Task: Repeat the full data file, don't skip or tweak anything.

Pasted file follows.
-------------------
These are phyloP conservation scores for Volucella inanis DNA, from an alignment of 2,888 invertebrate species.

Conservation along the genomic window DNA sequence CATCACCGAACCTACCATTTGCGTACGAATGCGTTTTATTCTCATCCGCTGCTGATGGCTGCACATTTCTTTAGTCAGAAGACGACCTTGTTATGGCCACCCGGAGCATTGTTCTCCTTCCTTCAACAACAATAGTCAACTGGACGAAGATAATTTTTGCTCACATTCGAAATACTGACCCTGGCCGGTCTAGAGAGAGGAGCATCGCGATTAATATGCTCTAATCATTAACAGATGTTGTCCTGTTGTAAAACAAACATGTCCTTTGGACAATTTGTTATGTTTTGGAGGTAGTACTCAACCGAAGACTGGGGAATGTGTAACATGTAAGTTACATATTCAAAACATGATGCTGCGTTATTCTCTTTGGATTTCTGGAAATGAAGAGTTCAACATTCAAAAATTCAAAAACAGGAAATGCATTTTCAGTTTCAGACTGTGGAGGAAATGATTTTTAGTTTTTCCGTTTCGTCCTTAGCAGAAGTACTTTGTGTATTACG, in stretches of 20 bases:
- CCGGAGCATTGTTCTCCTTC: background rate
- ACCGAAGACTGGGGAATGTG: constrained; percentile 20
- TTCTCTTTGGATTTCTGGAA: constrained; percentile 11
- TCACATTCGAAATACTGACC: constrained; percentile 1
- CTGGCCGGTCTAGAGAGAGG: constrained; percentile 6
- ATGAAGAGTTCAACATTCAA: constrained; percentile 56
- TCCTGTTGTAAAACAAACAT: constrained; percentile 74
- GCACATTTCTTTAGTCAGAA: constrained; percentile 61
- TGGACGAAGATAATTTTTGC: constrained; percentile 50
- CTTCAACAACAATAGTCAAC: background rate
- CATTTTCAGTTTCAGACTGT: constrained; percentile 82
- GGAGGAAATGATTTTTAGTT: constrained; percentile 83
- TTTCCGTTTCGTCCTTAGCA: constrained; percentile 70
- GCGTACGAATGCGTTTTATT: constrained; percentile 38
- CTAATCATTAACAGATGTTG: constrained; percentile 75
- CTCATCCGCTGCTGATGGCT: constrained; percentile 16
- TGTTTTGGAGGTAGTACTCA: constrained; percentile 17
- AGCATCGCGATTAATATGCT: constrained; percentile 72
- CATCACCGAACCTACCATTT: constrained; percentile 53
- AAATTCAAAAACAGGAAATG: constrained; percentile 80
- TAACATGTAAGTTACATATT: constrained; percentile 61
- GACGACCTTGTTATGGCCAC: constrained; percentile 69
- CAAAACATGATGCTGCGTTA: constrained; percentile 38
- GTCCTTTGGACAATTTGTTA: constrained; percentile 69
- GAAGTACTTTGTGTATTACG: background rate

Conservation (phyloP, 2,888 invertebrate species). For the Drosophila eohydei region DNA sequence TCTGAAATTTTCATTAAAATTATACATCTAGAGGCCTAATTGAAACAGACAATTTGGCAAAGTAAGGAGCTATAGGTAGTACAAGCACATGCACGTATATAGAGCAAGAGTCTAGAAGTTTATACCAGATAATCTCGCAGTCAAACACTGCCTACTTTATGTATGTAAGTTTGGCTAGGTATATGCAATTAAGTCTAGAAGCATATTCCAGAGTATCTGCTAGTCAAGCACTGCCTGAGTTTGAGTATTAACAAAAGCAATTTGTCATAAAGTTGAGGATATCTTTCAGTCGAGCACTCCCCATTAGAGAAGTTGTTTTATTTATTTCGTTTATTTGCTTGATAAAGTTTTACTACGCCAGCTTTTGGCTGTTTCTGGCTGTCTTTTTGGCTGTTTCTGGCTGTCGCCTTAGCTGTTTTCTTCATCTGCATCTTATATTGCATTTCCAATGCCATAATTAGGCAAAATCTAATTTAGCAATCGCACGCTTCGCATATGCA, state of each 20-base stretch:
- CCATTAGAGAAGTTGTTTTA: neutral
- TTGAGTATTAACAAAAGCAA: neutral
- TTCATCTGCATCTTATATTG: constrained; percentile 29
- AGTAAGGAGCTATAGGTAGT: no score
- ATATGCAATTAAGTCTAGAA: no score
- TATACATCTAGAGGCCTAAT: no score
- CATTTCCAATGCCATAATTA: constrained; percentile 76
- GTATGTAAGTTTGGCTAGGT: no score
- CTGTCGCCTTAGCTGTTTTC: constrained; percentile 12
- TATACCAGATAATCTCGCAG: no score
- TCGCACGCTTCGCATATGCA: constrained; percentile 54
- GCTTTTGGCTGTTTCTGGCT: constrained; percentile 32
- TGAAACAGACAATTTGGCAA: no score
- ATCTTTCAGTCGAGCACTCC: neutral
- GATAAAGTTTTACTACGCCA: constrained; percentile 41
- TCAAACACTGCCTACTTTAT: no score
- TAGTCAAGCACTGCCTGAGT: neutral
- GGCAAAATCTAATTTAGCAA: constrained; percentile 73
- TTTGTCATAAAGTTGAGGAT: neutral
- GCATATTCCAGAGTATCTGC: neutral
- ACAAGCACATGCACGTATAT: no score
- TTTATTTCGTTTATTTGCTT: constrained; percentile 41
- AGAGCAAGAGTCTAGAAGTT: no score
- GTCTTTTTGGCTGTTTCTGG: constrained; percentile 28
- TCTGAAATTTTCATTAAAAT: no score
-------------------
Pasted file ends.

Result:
These are phyloP conservation scores for Volucella inanis DNA, from an alignment of 2,888 invertebrate species.

Conservation along the genomic window DNA sequence CATCACCGAACCTACCATTTGCGTACGAATGCGTTTTATTCTCATCCGCTGCTGATGGCTGCACATTTCTTTAGTCAGAAGACGACCTTGTTATGGCCACCCGGAGCATTGTTCTCCTTCCTTCAACAACAATAGTCAACTGGACGAAGATAATTTTTGCTCACATTCGAAATACTGACCCTGGCCGGTCTAGAGAGAGGAGCATCGCGATTAATATGCTCTAATCATTAACAGATGTTGTCCTGTTGTAAAACAAACATGTCCTTTGGACAATTTGTTATGTTTTGGAGGTAGTACTCAACCGAAGACTGGGGAATGTGTAACATGTAAGTTACATATTCAAAACATGATGCTGCGTTATTCTCTTTGGATTTCTGGAAATGAAGAGTTCAACATTCAAAAATTCAAAAACAGGAAATGCATTTTCAGTTTCAGACTGTGGAGGAAATGATTTTTAGTTTTTCCGTTTCGTCCTTAGCAGAAGTACTTTGTGTATTACG, in stretches of 20 bases:
- CCGGAGCATTGTTCTCCTTC: background rate
- ACCGAAGACTGGGGAATGTG: constrained; percentile 20
- TTCTCTTTGGATTTCTGGAA: constrained; percentile 11
- TCACATTCGAAATACTGACC: constrained; percentile 1
- CTGGCCGGTCTAGAGAGAGG: constrained; percentile 6
- ATGAAGAGTTCAACATTCAA: constrained; percentile 56
- TCCTGTTGTAAAACAAACAT: constrained; percentile 74
- GCACATTTCTTTAGTCAGAA: constrained; percentile 61
- TGGACGAAGATAATTTTTGC: constrained; percentile 50
- CTTCAACAACAATAGTCAAC: background rate
- CATTTTCAGTTTCAGACTGT: constrained; percentile 82
- GGAGGAAATGATTTTTAGTT: constrained; percentile 83
- TTTCCGTTTCGTCCTTAGCA: constrained; percentile 70
- GCGTACGAATGCGTTTTATT: constrained; percentile 38
- CTAATCATTAACAGATGTTG: constrained; percentile 75
- CTCATCCGCTGCTGATGGCT: constrained; percentile 16
- TGTTTTGGAGGTAGTACTCA: constrained; percentile 17
- AGCATCGCGATTAATATGCT: constrained; percentile 72
- CATCACCGAACCTACCATTT: constrained; percentile 53
- AAATTCAAAAACAGGAAATG: constrained; percentile 80
- TAACATGTAAGTTACATATT: constrained; percentile 61
- GACGACCTTGTTATGGCCAC: constrained; percentile 69
- CAAAACATGATGCTGCGTTA: constrained; percentile 38
- GTCCTTTGGACAATTTGTTA: constrained; percentile 69
- GAAGTACTTTGTGTATTACG: background rate

Conservation (phyloP, 2,888 invertebrate species). For the Drosophila eohydei region DNA sequence TCTGAAATTTTCATTAAAATTATACATCTAGAGGCCTAATTGAAACAGACAATTTGGCAAAGTAAGGAGCTATAGGTAGTACAAGCACATGCACGTATATAGAGCAAGAGTCTAGAAGTTTATACCAGATAATCTCGCAGTCAAACACTGCCTACTTTATGTATGTAAGTTTGGCTAGGTATATGCAATTAAGTCTAGAAGCATATTCCAGAGTATCTGCTAGTCAAGCACTGCCTGAGTTTGAGTATTAACAAAAGCAATTTGTCATAAAGTTGAGGATATCTTTCAGTCGAGCACTCCCCATTAGAGAAGTTGTTTTATTTATTTCGTTTATTTGCTTGATAAAGTTTTACTACGCCAGCTTTTGGCTGTTTCTGGCTGTCTTTTTGGCTGTTTCTGGCTGTCGCCTTAGCTGTTTTCTTCATCTGCATCTTATATTGCATTTCCAATGCCATAATTAGGCAAAATCTAATTTAGCAATCGCACGCTTCGCATATGCA, state of each 20-base stretch:
- CCATTAGAGAAGTTGTTTTA: neutral
- TTGAGTATTAACAAAAGCAA: neutral
- TTCATCTGCATCTTATATTG: constrained; percentile 29
- AGTAAGGAGCTATAGGTAGT: no score
- ATATGCAATTAAGTCTAGAA: no score
- TATACATCTAGAGGCCTAAT: no score
- CATTTCCAATGCCATAATTA: constrained; percentile 76
- GTATGTAAGTTTGGCTAGGT: no score
- CTGTCGCCTTAGCTGTTTTC: constrained; percentile 12
- TATACCAGATAATCTCGCAG: no score
- TCGCACGCTTCGCATATGCA: constrained; percentile 54
- GCTTTTGGCTGTTTCTGGCT: constrained; percentile 32
- TGAAACAGACAATTTGGCAA: no score
- ATCTTTCAGTCGAGCACTCC: neutral
- GATAAAGTTTTACTACGCCA: constrained; percentile 41
- TCAAACACTGCCTACTTTAT: no score
- TAGTCAAGCACTGCCTGAGT: neutral
- GGCAAAATCTAATTTAGCAA: constrained; percentile 73
- TTTGTCATAAAGTTGAGGAT: neutral
- GCATATTCCAGAGTATCTGC: neutral
- ACAAGCACATGCACGTATAT: no score
- TTTATTTCGTTTATTTGCTT: constrained; percentile 41
- AGAGCAAGAGTCTAGAAGTT: no score
- GTCTTTTTGGCTGTTTCTGG: constrained; percentile 28
- TCTGAAATTTTCATTAAAAT: no score